5. Intentionally schedule at-home activitites with your partner, roommates or family.
Being couped up with the same people, night after night, can get old quickly.
Try to schedule and block out time for fun, at-home activities that DON’T involve screens.
Play games together. Do a craft. Make dinner from scratch.
Get creative! Just because you’re stuck at home doesn’t mean you have to feel stuck.
6. Brighten up the place and get some sunshine.
Cabin fever is sometimes related to seasonal affective disorder (SAD), a form of depression that can occur when people aren’t exposed to enough sunlight.
Getting more light can help treat SAD and depression. Weather permitting, try to get outside for a little each day. Even a short walk can help. If you can’t leave the house, try sitting near a sunny window or using special lights to mimic the effects of sunlight.
7. Be creative with maintaining social connections.
Let’s face it, warm weather is just more fun when it comes to socializing. Hosting a backyard barbecue or going camping with friends just aren’t options in the winter months. I’m also WAY more likely to take a trip to a bar or restaurant when it’s sunny and 75 than I am when it’s dark, cold and 34 degrees outside.
OR you may be isolating to prevent the spread of Covid, because it really does feel like everyone is sick right now or trying to avoid being sick.
While you could just relegate yourself to moping on the couch, there are other ways you can spend your time getting some human interaction!
Consider exploring new ways to strengthen your relationships and build new ones.
Host an online family get-together on the weekend. Have a couple of friends over for a small game night. Go for a walk with someone you want to catch up with. Even chatting with your neighbor from across the fence or facetiming with your best friend can boost your mental well-being when you can’t spend time in person with the people you love.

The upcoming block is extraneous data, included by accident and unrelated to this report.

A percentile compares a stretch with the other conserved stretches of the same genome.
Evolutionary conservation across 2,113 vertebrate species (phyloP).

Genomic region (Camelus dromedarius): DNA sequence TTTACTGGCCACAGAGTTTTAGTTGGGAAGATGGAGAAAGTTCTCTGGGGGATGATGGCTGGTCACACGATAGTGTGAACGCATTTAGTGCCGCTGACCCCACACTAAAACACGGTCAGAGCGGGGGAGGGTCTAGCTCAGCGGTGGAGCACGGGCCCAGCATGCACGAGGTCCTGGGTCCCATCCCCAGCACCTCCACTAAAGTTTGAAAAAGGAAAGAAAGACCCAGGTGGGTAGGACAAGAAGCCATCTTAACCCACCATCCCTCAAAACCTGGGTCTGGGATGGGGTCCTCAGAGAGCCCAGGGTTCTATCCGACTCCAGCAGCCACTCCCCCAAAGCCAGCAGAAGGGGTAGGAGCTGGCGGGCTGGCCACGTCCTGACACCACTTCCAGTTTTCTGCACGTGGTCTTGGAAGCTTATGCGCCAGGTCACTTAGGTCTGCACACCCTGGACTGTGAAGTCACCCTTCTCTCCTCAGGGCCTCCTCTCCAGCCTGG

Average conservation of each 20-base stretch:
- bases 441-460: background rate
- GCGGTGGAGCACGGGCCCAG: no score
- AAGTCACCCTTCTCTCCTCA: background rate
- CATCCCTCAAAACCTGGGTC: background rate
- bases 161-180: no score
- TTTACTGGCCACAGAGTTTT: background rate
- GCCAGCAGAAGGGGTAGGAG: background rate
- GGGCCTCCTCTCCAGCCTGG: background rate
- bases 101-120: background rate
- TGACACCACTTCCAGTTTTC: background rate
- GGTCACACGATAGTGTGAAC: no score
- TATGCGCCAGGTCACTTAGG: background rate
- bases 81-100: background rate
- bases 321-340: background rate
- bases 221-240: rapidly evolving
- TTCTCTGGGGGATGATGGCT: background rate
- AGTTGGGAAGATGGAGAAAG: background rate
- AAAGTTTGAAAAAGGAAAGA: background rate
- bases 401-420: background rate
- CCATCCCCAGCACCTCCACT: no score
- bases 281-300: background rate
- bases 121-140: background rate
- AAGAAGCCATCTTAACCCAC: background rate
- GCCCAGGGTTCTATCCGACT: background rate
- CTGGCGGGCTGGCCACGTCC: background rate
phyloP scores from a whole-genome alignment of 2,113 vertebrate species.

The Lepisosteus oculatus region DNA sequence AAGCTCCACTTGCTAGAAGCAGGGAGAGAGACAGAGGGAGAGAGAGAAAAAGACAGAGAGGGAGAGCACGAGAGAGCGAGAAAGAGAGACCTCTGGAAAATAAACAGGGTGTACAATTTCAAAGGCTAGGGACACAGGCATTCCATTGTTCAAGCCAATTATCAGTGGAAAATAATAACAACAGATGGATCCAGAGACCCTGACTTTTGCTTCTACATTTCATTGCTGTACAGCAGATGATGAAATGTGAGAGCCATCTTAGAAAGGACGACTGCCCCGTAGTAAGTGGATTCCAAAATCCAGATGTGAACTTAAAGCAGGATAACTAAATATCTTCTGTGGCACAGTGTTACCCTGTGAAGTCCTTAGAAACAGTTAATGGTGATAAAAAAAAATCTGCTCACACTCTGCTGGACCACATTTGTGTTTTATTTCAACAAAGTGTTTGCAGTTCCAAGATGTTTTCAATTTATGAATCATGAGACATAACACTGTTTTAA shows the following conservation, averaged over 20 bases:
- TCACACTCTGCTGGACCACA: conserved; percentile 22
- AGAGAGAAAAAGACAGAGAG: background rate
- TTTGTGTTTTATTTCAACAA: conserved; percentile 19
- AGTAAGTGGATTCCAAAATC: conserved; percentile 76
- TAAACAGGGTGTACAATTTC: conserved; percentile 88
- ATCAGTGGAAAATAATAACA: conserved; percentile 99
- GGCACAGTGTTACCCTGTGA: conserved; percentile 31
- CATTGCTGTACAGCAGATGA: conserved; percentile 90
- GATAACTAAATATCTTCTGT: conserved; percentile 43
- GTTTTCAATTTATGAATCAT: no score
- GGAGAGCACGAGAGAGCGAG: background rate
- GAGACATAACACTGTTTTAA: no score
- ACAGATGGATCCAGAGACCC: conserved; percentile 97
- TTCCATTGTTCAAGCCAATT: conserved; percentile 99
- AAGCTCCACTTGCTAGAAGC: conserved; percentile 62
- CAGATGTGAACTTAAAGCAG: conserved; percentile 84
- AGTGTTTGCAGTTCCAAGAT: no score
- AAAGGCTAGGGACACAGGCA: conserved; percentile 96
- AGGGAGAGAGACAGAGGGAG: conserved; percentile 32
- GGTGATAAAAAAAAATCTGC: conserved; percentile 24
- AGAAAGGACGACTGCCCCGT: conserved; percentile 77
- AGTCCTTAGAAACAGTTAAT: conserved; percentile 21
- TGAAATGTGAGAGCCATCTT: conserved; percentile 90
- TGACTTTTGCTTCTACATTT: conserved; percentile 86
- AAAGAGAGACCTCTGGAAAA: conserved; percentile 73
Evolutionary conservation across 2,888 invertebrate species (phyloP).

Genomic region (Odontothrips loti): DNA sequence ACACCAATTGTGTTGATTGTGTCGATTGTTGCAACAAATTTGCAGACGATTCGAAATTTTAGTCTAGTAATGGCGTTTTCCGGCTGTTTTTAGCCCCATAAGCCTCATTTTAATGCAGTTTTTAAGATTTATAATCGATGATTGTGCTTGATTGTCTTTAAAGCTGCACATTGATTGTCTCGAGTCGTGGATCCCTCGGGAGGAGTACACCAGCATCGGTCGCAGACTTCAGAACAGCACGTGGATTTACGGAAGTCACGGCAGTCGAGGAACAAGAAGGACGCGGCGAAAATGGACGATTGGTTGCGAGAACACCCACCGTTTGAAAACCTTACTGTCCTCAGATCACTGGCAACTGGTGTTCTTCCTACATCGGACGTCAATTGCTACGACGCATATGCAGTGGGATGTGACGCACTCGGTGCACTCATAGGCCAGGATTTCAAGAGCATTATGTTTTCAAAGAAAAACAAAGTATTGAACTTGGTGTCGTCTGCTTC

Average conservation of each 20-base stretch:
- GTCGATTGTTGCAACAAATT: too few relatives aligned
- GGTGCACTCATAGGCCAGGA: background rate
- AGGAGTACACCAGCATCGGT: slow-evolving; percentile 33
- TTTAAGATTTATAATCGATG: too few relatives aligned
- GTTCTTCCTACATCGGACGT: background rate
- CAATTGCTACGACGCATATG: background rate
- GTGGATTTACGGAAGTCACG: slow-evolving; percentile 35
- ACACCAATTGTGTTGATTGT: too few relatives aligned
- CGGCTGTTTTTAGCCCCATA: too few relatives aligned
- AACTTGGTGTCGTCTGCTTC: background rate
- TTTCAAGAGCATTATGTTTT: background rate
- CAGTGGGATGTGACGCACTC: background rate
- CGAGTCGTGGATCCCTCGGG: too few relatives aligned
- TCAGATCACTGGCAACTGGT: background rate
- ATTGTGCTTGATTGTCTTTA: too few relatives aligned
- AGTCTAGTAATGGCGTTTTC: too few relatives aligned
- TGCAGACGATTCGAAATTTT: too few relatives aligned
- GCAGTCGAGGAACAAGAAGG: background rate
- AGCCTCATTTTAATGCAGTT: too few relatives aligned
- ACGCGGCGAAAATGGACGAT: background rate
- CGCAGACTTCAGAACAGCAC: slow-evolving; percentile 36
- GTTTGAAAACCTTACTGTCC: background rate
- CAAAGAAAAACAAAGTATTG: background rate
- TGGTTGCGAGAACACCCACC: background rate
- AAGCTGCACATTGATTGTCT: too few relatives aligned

Just remember that human interaction is critical to our happiness and fulfillment, and don’t let yourself get deprived of it during this time.
8. Learn a new skill.
When monotony sets in, you might find yourself losing interest in certain activities.
That’s natural and normal and happens to the best of us.
It’s ok to put aside some interests when we don’t have the mental pull to enjoy them.
While you might not be able to regain your excitement about a certain hobby, you can always try starting a new one!
Think about a few activities you’ve wanted to try but never got around to doing. Whether you learn how to play the ukulele, pick up some watercolor paints, or choose to do something else, you’ll engage your brain and have fun ways to spend your time inside.
Being cooped up can leave you feeling stressed, especially when you have no idea of when your isolation period will end. Making a few healthy changes in your life can help you to maintain a positive outlook.
You may even emerge from this time with a new hobby and a healthier lifestyle that helps you get more enjoyment out of life!
Just remember, that warmer, brighter days are right around the corner, and you’ll get there, stronger, smarter and savvier than ever.
health.mil – Indoor Exercises to Improve Anxiety and Depression
hopkinsmedicine.org – Depression and Sleep: Understanding the Connection
sunshinebehavioralhealth.com – Dual Diagnosis Treatment in Huntington Beach, California
wired.com – Why You Gravitate to Puzzles When You Are Depressed
uofmhealth.org – Seasonal Affective Disorder: Using Light Therapy
esrc.ukri.org – Mental Health and Social Relationships